• Deep transcriptome profiling of clinical Klebsiella pneumoniae isolates reveals strain and sequence type-specific adaptation.

    Bruchmann, Sebastian; Muthukumarasamy, Uthayakumar; Pohl, Sarah; Preusse, Matthias; Bielecka, Agata; Nicolai, Tanja; Hamann, Isabell; Hillert, Roger; Kola, Axel; Gastmeier, Petra; Eckweiler, Denitsa; Häussler, Susanne; Helmholtz Centre for infection research, Inhoffenstr. 7, 38124 Braunschweig, Germany. (2015-11)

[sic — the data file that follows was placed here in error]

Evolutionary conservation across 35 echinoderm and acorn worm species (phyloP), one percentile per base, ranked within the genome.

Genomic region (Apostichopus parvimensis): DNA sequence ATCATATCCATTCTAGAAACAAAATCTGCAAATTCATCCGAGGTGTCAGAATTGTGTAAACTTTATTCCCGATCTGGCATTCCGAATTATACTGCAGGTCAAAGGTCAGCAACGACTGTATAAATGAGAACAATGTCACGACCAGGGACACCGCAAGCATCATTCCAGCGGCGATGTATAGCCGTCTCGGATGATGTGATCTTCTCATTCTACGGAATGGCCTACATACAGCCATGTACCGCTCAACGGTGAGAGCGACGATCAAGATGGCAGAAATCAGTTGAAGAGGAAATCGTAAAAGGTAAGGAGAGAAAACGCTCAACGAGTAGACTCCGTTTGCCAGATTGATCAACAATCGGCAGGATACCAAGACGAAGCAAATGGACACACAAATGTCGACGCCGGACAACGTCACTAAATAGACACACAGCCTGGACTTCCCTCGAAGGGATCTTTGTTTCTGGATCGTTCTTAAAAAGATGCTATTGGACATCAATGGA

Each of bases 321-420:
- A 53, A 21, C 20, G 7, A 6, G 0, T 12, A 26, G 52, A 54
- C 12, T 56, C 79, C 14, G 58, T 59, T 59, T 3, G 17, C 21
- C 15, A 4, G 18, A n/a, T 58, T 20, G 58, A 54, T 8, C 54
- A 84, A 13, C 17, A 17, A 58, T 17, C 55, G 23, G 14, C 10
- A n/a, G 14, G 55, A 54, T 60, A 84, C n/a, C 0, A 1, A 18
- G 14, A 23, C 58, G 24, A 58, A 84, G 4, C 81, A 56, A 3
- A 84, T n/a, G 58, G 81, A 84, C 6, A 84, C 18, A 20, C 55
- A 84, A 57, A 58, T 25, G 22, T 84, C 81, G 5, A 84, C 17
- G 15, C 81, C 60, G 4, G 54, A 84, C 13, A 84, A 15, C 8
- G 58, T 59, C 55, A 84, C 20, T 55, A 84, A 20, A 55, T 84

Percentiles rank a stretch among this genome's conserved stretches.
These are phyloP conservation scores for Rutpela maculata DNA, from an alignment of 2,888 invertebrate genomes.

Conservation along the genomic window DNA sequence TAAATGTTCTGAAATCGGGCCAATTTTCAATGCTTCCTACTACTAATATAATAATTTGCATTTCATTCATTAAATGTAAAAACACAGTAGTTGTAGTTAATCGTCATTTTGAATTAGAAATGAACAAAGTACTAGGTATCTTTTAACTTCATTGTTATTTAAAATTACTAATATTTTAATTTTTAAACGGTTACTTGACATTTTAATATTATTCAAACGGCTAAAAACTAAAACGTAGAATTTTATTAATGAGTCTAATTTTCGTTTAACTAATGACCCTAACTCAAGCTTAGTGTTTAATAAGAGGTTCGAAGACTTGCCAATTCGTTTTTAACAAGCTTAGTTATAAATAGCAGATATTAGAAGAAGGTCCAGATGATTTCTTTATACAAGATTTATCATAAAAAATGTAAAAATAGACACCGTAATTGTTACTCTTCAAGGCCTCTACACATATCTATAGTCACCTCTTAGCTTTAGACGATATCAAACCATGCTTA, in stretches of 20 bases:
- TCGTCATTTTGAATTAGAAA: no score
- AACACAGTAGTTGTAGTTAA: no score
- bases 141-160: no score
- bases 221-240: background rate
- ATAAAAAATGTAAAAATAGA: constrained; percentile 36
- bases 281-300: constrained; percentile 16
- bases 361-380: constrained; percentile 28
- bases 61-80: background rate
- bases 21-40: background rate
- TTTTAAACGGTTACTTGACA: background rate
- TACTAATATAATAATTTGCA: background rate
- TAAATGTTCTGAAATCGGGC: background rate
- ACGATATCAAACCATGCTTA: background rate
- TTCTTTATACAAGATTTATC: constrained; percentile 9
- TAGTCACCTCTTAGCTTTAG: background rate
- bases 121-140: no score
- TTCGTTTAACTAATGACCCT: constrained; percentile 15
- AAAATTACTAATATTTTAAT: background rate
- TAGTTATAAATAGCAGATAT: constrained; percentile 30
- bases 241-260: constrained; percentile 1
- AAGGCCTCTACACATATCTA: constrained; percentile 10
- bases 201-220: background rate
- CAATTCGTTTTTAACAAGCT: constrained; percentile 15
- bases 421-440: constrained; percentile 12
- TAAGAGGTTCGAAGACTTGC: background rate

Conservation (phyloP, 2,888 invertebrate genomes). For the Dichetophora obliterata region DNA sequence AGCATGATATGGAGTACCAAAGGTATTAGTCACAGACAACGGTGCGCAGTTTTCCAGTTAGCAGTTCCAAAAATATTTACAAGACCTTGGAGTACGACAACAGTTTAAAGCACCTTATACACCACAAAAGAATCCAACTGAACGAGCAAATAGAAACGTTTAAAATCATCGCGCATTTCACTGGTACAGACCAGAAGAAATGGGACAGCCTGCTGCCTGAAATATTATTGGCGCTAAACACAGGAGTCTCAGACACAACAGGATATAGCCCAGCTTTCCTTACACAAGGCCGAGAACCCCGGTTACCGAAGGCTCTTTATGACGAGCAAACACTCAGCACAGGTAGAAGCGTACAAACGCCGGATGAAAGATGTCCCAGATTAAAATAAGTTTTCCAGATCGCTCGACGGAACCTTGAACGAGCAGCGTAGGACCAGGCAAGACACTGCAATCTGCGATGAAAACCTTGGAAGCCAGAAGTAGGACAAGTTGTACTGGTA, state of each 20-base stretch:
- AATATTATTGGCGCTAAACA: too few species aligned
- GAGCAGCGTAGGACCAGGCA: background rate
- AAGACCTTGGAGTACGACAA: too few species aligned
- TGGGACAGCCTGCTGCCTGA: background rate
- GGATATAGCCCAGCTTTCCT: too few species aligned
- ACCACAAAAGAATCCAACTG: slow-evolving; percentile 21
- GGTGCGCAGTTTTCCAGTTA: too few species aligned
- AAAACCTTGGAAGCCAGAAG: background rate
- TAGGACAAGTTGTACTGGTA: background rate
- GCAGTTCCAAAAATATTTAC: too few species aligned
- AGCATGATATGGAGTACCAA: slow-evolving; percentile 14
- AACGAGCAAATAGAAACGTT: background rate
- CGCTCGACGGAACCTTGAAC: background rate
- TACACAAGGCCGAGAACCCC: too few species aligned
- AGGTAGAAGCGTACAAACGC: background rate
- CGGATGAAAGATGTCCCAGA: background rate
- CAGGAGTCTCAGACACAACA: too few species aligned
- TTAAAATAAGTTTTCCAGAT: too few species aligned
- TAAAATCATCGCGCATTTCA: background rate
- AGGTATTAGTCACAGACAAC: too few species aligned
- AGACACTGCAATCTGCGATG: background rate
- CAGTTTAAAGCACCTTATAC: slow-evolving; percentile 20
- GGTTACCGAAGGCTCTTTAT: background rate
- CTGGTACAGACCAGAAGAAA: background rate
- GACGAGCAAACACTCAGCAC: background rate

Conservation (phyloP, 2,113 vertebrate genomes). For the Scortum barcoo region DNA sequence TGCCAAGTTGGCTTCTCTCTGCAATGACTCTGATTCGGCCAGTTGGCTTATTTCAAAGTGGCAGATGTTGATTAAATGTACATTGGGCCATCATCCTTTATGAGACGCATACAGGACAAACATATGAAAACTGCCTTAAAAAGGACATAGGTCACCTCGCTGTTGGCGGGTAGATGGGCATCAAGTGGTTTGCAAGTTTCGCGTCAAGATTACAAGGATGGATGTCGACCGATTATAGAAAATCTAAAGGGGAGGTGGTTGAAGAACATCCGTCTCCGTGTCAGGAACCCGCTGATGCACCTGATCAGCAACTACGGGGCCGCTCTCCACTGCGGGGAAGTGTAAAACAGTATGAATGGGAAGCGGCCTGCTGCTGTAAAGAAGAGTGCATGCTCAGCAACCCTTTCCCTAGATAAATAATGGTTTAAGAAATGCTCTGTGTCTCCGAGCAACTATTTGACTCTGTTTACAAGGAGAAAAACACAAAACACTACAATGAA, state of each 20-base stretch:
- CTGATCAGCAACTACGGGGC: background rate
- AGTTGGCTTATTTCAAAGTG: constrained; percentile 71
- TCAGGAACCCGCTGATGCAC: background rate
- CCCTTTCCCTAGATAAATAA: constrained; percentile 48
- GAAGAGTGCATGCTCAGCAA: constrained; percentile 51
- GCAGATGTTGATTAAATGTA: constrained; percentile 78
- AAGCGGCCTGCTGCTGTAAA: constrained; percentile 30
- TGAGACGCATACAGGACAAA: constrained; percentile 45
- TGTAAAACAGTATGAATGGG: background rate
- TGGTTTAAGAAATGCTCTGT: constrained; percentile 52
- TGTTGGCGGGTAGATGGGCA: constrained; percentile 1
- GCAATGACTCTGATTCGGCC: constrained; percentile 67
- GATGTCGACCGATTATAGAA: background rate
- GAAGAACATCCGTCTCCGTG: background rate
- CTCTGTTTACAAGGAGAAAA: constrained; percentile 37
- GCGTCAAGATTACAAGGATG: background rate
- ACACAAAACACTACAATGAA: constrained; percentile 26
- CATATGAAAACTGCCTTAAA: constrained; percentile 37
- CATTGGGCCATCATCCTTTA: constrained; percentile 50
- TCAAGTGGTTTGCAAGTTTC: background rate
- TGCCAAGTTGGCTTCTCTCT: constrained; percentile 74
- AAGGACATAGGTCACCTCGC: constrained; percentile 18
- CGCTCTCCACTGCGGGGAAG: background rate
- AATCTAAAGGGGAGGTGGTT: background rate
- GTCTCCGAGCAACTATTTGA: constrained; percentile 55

Health-care-associated infections by multi-drug-resistant bacteria constitute one of the greatest challenges to modern medicine. Bacterial pathogens devise various mechanisms to withstand the activity of a wide range of antimicrobial compounds, among which the acquisition of carbapenemases is one of the most concerning. In Klebsiella pneumoniae, the dissemination of the K. pneumoniae carbapenemase is tightly connected to the global spread of certain clonal lineages. Although antibiotic resistance is a key driver for the global distribution of epidemic high-risk clones, there seem to be other adaptive traits that may explain their success. Here, we exploited the power of deep transcriptome profiling (RNA-seq) to shed light on the transcriptomic landscape of 37 clinical K. pneumoniae isolates of diverse phylogenetic origins. We identified a large set of 3346 genes which was expressed in all isolates. While the core-transcriptome profiles varied substantially between groups of different sequence types, they were more homogenous among isolates of the same sequence type. We furthermore linked the detailed information on differentially expressed genes with the clinically relevant phenotypes of biofilm formation and bacterial virulence. This allowed for the identification of a diminished expression of biofilm-specific genes within the low biofilm producing ST258 isolates as a sequence type-specific trait.